Flashcards in Micro 28 - Antifungals Deck (41)
What does Amphotericin B do?
It binds ergosterol in cell membrane of fungi, making pores which causes loss of electrolytes and small molecules, killing the fungi.
What are the side effects of amphotericin B?
1. Fever and chills.
What are some measure one can take to reduce amphotericin B toxicity?
1. Hydrate the patient well to reduce nephrotoxicity.
2. Using the lipid formulation of amphotericin B, like liposomal amphotericin (AmBisome) but its is so much more expensive. This substitute reduces toxicity because amphotericin has a poor specificity for ergosterol and attacks cholesterol of human cells as well.
How is amphotericin B administered?
Usually given IV but occasionally infused intratecally since it crosses the blood brain barrier poorly.
What are the similarities and difference of Amphotericin B and Nystatin?
They both have the same mechanism: Attach to ergosterol and make pores in fungi membrane. However, Nystatin is only approved to be used topically because it is way more toxic than the amphotericin.
In what pathology do we use Nystatin?
Cutaneous candidiasis: diper rash and vulvovaginitis.
Oropharyngeal candidiasis: "Swich and Swallow".
What are the seven relevant -azoles?
How do the -azoles work?
They inhibit the synthesis of ergosterol by inhibiting the P450 enzyme that converts lanosterol to ergosterol.
In what organisms do we use Fluconazole?
1. Cryotococcal meningitis, because it can cross the BB barrier.
2. Candidal infections.
In what organisms do we use Ketoconazole?
Blastomyces, coccidiodes, Histoplasma, and Candida. Though this drug is not first line.
In what organisms do we use Itraconazole?
Blastomyces, Coccidioides, Paracoccidiodes, Histoplasma, Sporothrix. This drug is useful for dimorphic fungi.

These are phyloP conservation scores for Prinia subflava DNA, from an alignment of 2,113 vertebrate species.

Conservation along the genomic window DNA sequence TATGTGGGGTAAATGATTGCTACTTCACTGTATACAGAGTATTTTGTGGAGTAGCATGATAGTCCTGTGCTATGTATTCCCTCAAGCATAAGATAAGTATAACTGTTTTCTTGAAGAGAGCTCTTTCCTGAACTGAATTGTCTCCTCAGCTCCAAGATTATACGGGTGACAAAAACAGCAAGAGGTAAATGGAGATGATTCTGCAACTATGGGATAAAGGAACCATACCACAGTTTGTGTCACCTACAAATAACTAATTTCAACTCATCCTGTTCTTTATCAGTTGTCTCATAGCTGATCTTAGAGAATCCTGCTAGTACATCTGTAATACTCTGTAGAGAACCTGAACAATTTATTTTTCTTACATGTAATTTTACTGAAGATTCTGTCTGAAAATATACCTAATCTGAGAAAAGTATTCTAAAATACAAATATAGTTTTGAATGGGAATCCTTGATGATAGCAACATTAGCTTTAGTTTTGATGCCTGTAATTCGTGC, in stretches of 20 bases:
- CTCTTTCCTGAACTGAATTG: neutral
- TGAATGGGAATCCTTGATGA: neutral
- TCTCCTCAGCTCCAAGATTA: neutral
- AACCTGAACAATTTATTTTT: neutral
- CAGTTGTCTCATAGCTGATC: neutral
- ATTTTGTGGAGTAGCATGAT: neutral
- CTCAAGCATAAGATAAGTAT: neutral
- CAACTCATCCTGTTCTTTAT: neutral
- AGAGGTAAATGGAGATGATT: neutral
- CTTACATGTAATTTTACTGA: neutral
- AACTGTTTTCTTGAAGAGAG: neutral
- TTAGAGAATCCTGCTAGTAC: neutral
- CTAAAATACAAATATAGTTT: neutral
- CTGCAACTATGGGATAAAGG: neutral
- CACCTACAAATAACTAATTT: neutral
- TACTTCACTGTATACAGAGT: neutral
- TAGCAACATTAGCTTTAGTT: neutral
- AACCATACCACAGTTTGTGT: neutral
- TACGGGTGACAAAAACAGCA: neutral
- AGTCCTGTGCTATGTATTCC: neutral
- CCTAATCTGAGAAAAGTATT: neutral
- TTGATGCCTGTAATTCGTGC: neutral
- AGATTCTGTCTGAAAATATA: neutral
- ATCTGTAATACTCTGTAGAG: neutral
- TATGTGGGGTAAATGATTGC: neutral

What is Voriconazole useful for?
What is Posaconazole useful for?
Active against many fungi refractory to other treatments such as Mucor.
What are Clotrimazole and miconazole useful for?
Used for topical fungal infections.
What are the side effects of -azoles?
1. Reduces production of cortisol and testosterone.
4. Drug-drug interactions (inhibits the P450 of humans as well).
5. Hepatotoxicity (increased hepatic enzyme).
What is mechanism of Flucytosine?
It is converted into 5-fluorouracil that converts to a false nucleotide that disrupts DNA and RNA synthesis.
When is Flucytosine used?
Used in combination w/ amphotericin B to treat systemic candidal and cryptococcal infections.
What is the most important toxicity caused by Flucytosine?
Bone marrow toxicity, GI symptoms (nausea, vomiting and diarrhea).
What is the mechanism for Caspofungin?
Inhibitis cell wall synthesis by inhibiting synthesis of beta-1,3-D glucan that leads to cell lysis and cell death.
In what organism is Caspofungi used for?
What are the toxicities of caspofungin?
GI upset and flushing.
What is the mechanism of Terbinafine (Lamisil)?
Inihibits fungal enzyme squalene epoxidase which leads to decrease in ergosterol synthesis.
In what organisms is Terbinafine used for?
Topically for Tinea pedis and Tinea corporis.
Orally for onychomycosis and Tinea capitis.
What are the toxicities of Terbinafine?
GI symptoms and Hepatotoxicity.
What is the mechanism of Griseofulvin?
Targets microtubule function which inhibits mitosis. It deposits in keratin-containing tissues.
In what organisms is Griseofulvin useful for?
Tinea corporis and tinea capitis and onychomycosis.
What is the side effects of Griseofulvin?
3. GI symptoms.
5. Cytochrome P450 inducer.
Which agents blocks the synthesis of Squalene to Lanosterol?
Which agent interferes with microtubule function?